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Canadian Prime Minister Justin Trudeau announces ban on assault-style firearms

Canadian Prime Minister Justin Trudeau announces ban on assault-style firearms

India Blooms News Service | @indiablooms | 02 May 2020, 06:12 pm

Ottawa/IBNS: Weeks after the country's worst mass shooting by a gunman in Nova Scotia claiming 22 lives, Canadian Prime Minister Justin Trudeau on Friday announced the ban of over 1,500 models and variants of assault-style firearms.

These models represent nine categories of firearms and two types identified by characteristic. Some of their components are also prohibited.

The newly prohibited firearms and components cannot be legally used, sold, or imported, he said.

“Because of gun violence, people are dying, families are grieving, and communities are suffering. It must end. Assault-style firearms designed for military use have no place in Canada. By removing them from our streets, we will limit the devastating effects of gun-related violence and help make our country safer,” he said.

According to a government communique, owners must also continue to safely store them, and may only transfer and transport them under limited circumstances. These measures will remove dangerous firearms designed for military use from our communities, and help ensure that Canadian families and communities no longer suffer from gun violence, he said.

There will be a transition period of two years to protect owners of newly prohibited firearms from criminal liability while they take steps to comply with these new rules. This two-year amnesty order under the Criminal Code is in effect until April 30, 2022.

There are exceptions under the amnesty for Indigenous peoples exercising Aboriginal or treaty rights to hunt, and for those who hunt or trap to sustain themselves or their families. These exceptions will allow for the continued use of newly prohibited firearms in limited circumstances until a suitable replacement can be found. By the end of the amnesty period, all firearms owners must comply with the ban.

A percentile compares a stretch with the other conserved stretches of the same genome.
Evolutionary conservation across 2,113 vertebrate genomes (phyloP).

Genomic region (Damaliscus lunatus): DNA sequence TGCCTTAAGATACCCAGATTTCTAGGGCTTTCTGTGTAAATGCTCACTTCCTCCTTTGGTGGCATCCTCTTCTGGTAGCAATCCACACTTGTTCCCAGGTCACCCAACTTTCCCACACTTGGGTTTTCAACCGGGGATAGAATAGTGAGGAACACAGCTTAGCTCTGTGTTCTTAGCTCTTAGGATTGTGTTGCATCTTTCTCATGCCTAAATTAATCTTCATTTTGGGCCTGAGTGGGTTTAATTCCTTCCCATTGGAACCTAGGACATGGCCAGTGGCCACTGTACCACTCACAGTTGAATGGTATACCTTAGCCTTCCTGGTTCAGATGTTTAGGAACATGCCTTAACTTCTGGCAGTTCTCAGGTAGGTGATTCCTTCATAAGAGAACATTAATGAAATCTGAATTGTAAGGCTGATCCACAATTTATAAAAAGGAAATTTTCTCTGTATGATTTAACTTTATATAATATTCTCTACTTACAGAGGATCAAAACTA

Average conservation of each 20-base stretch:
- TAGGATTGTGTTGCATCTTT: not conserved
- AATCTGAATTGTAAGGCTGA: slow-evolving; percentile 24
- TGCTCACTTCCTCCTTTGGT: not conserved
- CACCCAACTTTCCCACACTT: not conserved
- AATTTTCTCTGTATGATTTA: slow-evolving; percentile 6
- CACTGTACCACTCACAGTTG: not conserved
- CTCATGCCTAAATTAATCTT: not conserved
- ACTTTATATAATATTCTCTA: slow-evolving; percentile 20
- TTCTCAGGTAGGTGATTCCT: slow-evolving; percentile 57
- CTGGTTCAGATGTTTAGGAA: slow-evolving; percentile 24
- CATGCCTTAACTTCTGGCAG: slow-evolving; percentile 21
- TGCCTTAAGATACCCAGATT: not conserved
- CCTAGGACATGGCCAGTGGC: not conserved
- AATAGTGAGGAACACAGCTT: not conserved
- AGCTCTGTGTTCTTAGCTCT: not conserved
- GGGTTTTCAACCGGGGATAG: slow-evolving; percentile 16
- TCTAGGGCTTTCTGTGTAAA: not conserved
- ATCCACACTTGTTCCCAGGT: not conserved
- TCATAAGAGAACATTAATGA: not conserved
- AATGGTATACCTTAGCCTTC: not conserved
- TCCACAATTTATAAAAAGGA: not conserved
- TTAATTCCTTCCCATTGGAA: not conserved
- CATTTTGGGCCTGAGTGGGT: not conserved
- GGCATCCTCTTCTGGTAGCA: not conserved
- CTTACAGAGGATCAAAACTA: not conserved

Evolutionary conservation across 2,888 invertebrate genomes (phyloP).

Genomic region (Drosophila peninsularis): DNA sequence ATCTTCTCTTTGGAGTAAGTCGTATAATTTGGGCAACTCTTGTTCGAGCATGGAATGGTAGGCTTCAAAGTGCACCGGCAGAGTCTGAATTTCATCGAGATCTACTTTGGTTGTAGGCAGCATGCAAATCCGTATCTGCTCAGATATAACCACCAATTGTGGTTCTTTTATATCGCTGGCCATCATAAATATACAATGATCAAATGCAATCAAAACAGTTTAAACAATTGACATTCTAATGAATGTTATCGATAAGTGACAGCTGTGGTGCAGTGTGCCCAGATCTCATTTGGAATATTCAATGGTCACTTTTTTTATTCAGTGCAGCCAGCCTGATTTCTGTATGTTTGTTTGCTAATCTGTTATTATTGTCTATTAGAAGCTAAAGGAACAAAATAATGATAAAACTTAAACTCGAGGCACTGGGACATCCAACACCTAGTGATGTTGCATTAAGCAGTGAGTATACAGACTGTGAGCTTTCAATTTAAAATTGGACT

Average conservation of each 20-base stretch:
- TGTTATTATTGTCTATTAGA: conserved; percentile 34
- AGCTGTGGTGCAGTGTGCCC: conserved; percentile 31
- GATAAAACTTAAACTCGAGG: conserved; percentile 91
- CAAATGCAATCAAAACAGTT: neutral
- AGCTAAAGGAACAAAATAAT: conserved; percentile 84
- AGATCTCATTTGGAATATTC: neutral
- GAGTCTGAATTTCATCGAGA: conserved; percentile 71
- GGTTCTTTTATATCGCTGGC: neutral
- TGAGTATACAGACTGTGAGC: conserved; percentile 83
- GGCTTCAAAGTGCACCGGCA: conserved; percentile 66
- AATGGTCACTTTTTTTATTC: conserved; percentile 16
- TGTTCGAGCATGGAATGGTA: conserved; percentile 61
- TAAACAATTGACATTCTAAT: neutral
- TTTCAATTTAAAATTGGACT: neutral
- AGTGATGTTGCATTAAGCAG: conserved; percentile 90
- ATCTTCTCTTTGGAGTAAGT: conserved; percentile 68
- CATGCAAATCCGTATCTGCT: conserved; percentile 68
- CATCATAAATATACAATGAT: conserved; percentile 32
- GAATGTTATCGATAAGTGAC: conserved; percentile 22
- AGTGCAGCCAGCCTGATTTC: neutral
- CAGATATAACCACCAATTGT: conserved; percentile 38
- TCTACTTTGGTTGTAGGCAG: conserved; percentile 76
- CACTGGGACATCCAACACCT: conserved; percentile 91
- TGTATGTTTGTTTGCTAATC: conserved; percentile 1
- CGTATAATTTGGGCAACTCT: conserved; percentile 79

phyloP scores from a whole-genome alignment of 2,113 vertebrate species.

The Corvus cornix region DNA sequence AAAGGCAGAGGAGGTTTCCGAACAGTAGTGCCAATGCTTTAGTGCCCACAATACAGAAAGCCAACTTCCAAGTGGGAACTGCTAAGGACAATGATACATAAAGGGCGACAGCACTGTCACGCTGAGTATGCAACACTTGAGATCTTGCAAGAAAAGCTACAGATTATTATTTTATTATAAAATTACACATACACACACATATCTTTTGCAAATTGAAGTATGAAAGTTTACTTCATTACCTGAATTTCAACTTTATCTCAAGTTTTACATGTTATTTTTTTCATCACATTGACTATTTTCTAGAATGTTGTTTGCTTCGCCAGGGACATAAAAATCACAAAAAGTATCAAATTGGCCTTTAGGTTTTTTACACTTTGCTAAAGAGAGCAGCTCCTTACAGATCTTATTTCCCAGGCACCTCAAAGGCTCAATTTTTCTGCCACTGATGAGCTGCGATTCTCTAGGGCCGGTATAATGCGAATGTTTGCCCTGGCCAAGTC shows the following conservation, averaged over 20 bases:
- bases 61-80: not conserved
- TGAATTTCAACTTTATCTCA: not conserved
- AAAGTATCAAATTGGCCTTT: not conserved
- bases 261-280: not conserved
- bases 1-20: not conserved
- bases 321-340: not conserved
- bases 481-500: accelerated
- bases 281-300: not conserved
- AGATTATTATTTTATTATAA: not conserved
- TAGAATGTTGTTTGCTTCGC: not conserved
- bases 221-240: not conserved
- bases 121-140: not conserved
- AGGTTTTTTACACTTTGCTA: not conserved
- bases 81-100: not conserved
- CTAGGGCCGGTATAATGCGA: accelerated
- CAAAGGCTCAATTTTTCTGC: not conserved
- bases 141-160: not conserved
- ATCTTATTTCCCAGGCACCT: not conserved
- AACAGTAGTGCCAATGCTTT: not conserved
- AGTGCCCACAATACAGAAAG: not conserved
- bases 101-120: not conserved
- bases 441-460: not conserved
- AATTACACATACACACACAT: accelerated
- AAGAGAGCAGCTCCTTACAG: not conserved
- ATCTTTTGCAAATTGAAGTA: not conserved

The Government of Canada intends to implement a buy-back program as soon as possible to safely remove these firearms and to introduce legislation as early as possible, working with Parliament and through public consultation.

In the Nova Scotia tragedy on April 18-19, the 51-year-old assailant, Gabriel Wortman, gunned down 13 people  and set fires that claimed nine others.

Media reports quoting police said he had used a handgun that was obtained in Canada and long guns that he obtained in the U.S. 

He began his assault with his girlfriend first (she survived hiding in the woods) and the final toll rose up to 22 over a time span of 12 hours,  across central and northern Nova Scotia.  
 
Quick Facts by Canadian Govt: 

In Canada, there are currently over 100,000 restricted firearms among the models that are now prohibited. This number does not include other newly-prohibited models that were not subject to registration requirements.

An individual should not deliver a firearm to a police station without first making arrangements with a police officer for a safe and scheduled delivery or pick up. Individuals should not surrender their firearm while physical distancing requirements are in effect during the COVID-19 pandemic.

Firearms owners must keep their firearms securely stored in accordance with the storage requirements until more information on the buy-back program is available.

A Criminal Code amnesty is in place until April 30, 2022, to protect lawful owners from criminal liability and to enable them to comply with the law. Under the amnesty, the newly prohibited firearms can only be transferred or transported within Canada for specific purposes.

Unless you are an Indigenous person exercising treaty rights to hunt or a sustenance hunter, you can only transfer or transport in accordance with the amnesty, such as to:
have them deactivated by an approved business
return them to a lawful owner’s residence
export them lawfully
surrender them to police without compensation

(Reporting by Suman Das)